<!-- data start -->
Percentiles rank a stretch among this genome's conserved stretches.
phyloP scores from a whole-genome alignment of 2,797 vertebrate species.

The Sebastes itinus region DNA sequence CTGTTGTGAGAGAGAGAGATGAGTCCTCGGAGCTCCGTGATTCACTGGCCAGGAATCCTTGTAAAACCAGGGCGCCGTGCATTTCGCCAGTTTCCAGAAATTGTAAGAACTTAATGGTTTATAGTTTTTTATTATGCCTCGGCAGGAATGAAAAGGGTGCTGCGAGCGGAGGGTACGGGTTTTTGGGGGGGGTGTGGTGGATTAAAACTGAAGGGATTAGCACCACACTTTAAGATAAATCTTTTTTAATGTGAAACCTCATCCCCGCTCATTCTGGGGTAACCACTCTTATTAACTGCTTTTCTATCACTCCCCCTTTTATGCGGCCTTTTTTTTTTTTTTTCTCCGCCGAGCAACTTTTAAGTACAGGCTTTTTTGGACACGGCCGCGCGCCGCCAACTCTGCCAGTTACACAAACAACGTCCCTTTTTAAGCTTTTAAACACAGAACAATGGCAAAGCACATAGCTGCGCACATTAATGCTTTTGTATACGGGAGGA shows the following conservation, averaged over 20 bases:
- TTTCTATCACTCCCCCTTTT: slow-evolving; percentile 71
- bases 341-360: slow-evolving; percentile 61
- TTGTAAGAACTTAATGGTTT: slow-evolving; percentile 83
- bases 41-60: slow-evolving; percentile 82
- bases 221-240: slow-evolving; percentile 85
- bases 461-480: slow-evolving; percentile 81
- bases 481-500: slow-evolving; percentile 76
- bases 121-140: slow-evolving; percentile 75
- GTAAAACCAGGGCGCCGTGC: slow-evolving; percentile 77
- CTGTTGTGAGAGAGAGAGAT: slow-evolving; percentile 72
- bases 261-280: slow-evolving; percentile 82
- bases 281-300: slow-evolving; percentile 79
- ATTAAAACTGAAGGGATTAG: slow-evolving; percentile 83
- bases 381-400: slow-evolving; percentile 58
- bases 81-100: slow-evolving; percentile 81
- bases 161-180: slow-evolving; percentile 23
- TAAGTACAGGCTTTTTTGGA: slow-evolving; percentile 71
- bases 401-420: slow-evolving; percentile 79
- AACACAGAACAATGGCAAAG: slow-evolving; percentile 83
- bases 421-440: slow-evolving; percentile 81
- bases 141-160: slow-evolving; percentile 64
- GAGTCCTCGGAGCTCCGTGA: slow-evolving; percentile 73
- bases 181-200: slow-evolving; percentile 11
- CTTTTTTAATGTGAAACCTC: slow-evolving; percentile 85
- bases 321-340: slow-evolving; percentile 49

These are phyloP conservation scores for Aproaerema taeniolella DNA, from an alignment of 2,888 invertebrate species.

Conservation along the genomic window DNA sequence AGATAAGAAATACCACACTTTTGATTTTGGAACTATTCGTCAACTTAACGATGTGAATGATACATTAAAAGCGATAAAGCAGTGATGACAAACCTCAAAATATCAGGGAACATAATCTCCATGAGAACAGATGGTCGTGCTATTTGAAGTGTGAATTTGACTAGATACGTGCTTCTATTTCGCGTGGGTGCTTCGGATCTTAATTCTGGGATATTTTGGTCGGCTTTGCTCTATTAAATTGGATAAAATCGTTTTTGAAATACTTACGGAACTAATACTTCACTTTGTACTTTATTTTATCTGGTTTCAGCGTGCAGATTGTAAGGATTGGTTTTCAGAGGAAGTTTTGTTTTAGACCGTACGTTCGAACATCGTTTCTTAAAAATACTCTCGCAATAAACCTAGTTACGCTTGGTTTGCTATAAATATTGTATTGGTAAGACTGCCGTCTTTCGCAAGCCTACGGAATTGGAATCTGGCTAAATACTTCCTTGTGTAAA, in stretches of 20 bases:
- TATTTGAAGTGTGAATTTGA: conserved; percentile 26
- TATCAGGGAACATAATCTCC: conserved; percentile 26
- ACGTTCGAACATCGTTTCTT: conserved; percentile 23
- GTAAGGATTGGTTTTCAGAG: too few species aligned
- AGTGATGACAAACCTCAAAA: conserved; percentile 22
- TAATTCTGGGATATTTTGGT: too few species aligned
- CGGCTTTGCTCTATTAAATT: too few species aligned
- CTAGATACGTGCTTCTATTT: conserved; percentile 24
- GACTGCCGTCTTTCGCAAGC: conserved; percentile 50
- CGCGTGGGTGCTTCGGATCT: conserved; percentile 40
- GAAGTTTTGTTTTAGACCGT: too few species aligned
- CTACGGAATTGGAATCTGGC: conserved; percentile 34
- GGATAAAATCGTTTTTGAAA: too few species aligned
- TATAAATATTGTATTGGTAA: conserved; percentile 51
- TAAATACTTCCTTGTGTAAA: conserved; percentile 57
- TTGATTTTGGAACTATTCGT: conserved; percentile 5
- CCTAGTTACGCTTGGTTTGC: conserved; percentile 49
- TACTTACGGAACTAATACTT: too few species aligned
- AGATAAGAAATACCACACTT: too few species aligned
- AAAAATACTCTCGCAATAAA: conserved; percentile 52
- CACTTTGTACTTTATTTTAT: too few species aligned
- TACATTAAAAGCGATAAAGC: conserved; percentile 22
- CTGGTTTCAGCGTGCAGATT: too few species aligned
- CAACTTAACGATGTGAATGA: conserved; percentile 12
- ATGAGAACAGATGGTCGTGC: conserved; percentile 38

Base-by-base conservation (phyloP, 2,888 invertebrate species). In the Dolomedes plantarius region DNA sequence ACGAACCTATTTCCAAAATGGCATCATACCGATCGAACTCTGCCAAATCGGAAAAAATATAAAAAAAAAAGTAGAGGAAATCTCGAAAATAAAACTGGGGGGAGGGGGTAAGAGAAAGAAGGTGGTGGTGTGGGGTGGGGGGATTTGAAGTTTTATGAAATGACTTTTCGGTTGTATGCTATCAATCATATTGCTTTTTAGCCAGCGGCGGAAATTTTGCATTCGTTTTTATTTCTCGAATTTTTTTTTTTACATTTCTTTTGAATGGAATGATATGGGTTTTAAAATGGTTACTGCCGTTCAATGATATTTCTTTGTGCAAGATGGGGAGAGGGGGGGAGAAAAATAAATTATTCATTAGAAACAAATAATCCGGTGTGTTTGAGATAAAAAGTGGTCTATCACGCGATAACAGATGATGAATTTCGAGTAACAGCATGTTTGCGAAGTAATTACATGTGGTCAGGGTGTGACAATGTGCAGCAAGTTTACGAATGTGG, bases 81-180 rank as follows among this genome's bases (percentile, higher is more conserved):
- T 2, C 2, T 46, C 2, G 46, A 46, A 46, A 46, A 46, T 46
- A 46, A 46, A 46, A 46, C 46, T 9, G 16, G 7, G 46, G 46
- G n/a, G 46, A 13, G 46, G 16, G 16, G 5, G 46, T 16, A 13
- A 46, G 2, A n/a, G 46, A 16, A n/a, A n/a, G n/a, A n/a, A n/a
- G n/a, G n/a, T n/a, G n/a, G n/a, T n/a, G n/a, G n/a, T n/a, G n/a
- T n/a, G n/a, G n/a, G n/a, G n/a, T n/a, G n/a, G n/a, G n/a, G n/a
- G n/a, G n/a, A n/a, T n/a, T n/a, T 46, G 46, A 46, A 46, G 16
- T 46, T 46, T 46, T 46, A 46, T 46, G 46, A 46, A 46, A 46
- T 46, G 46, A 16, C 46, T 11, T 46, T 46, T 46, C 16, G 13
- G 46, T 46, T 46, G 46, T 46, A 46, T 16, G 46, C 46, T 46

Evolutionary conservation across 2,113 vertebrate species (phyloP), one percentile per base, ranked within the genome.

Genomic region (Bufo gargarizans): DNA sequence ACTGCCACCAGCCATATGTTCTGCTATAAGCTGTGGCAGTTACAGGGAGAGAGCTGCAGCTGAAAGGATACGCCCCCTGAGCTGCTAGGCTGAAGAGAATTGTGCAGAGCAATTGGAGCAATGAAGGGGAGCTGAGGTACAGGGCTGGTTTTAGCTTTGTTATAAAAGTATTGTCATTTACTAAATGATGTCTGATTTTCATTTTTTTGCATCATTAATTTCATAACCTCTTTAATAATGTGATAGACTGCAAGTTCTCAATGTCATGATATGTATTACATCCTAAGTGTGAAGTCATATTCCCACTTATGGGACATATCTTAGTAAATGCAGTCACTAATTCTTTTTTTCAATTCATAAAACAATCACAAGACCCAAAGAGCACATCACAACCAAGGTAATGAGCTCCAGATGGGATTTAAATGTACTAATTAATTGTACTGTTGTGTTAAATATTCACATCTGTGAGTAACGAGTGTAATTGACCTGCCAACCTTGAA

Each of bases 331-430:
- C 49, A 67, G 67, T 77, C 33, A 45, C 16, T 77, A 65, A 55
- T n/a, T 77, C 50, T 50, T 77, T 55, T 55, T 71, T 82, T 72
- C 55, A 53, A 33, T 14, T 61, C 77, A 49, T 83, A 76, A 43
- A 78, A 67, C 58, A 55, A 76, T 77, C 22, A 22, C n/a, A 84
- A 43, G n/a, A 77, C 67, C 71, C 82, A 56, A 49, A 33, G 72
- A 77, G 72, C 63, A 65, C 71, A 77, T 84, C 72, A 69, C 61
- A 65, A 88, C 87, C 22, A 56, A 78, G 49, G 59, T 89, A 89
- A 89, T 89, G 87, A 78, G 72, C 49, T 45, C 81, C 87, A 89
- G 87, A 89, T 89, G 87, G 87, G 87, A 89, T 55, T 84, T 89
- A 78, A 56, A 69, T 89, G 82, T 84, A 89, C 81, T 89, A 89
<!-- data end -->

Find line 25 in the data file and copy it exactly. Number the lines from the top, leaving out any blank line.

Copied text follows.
- GAGTCCTCGGAGCTCCGTGA: slow-evolving; percentile 73